Montana’s wildlife regulations have been piling up since the territorial legislature first convened in Bannack in December 1864. At that session, the legislature prohibited fishing for trout with anything but “fishing tackle, consisting of a rod or pole, line and hook,” and “[t]hat said hook shall not be baited with any drugs or substance poisonous to any kind of fish whatever.” The legislature later added to its wildlife-management statutes, including the 1883 enactment of bounties for killing predatory animals. Bears and mountain lions were worth eight bucks, wolves were worth a dollar, and coyotes netted fifty cents.
Today, the Montana Code allows the owners of a majority of a county’s livestock to submit a petition for a bounty program to the county commissioners. Under Section 81-7-201, a county may pay out up to $100 for each wolf or mountain lion killed, $20 for each wolf pup or mountain lion kitten, $5 for each coyote, and $2.50 for each coyote pup.
In other words, the Montana Code literally allows counties to pay people to kill kittens. As absurd as this might sound to kitten lovers, it doesn’t even approach the absurdity of several other wildlife statutes on the books.
Under Section 87-1-231, for example, anyone who captures a “bear, wolf, tiger, mountain lion, or coyote” must report the capture to the Department of Fish, Wildlife & Parks (FWP) so the animal can be tattooed for future identification. Any confusion as to what the legislature intended concerning the capture of wild tigers in Montana is addressed by the department’s administrative regulations, which clarify that a “tiger” is a “member of the species Felis tigris” (i.e., the cat with the orange and black stripes that is not ordinarily found roaming the Montana countryside).
The 2011 legislature overhauled many of the fish and game laws to separate out those statutes that created criminal offenses, including Section 87-1-231. The Title 87 criminal code working group apparently spent countless hours crafting a revision that would make these laws more understandable. But because the working group was not tasked with making any substantive changes to the law, the Montana Code continues to criminalize the failure to report the capture of wild tigers, yet allows the scofflaws who capture gorillas, hippos, or crocodiles to do so without giving any notice to the FWP.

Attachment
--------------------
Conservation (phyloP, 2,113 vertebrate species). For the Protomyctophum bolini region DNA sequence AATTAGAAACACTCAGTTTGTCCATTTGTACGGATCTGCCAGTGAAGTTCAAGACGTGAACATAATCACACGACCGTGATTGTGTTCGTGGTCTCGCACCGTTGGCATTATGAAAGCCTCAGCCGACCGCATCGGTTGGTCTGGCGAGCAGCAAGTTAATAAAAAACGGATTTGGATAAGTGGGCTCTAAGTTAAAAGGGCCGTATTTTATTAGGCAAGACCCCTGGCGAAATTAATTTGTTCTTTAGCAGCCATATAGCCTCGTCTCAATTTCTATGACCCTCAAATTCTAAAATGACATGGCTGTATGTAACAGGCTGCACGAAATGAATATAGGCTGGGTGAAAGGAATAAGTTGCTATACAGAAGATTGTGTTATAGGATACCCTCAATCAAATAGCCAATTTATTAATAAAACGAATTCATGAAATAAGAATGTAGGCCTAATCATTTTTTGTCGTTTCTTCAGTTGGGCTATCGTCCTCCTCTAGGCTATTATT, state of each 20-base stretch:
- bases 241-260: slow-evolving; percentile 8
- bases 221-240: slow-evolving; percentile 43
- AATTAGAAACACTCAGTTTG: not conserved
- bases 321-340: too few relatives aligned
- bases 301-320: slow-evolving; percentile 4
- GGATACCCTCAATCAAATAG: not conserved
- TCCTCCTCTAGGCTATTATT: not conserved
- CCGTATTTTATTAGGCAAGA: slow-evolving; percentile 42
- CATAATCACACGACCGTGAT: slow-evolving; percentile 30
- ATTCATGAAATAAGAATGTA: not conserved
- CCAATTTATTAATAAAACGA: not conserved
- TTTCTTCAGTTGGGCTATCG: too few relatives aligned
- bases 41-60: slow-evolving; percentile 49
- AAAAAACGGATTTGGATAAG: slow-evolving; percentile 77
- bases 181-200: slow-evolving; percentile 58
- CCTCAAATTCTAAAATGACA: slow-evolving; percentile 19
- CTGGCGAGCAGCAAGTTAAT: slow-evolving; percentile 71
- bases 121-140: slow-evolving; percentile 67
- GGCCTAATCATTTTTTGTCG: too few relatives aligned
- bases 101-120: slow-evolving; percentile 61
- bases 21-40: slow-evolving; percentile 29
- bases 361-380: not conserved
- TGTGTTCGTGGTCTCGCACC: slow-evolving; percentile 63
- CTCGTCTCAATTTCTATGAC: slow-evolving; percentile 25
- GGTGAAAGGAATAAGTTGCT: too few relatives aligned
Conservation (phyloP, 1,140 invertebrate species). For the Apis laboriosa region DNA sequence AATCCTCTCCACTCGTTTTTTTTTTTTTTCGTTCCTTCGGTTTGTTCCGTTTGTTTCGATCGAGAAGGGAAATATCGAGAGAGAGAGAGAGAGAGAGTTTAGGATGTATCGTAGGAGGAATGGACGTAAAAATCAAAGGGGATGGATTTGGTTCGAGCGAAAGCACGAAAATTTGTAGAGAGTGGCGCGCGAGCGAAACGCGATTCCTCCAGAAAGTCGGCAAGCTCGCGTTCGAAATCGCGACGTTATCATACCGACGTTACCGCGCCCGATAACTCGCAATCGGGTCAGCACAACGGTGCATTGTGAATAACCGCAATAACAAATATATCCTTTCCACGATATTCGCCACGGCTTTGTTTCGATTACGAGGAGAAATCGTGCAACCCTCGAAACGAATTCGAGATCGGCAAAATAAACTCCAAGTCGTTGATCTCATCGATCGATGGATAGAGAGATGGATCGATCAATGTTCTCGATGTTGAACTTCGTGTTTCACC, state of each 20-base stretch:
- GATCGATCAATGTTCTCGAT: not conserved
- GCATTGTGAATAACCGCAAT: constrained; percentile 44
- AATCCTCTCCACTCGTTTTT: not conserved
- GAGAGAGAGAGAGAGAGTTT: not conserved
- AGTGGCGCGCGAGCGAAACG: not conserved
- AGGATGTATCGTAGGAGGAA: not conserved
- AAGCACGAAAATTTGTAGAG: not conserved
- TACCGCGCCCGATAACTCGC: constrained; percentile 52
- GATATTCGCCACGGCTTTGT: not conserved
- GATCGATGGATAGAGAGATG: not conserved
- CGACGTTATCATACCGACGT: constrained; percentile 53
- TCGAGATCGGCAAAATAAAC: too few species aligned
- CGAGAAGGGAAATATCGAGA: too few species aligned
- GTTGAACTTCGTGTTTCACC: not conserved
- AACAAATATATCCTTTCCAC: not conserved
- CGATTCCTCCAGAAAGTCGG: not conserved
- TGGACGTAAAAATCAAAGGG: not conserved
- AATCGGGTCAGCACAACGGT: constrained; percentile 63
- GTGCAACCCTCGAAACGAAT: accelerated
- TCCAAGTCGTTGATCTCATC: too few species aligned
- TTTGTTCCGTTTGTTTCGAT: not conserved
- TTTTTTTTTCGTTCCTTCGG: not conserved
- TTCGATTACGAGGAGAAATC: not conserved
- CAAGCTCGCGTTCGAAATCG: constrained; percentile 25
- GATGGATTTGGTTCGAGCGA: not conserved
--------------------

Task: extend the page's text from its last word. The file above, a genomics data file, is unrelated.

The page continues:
Another dubious provision is found at Section 87-1-224, which explains what to do if a beaver dam obstructs a stream into which “sewage of a town or city is dumped.” Leaving aside the dumping of sewage directly into Montana streams, the statute goes into great detail about whose responsibility it is to destroy the offending beaver dam. Should the landowner refuse to take action, for example, the Department of Environmental Quality (DEQ) must step in.
The problem of sewage backing up against a beaver dam is an inherently local issue, so the DEQ obviously shouldn’t have to foot the entire bill, right? In order to keep things fair, the statute says: “The department shall furnish all labor needed to blast out or otherwise remove the beaver dams. Necessary explosives must be furnished by the county in which the beaver dams are located.” With great foresight, the legislature has thus prevented any bickering at the site of a beaver dam over who has to go get the dynamite.
Alex Roots is an attorney with Landoe, Brown, Planalp & Reida, P.C. in Bozeman.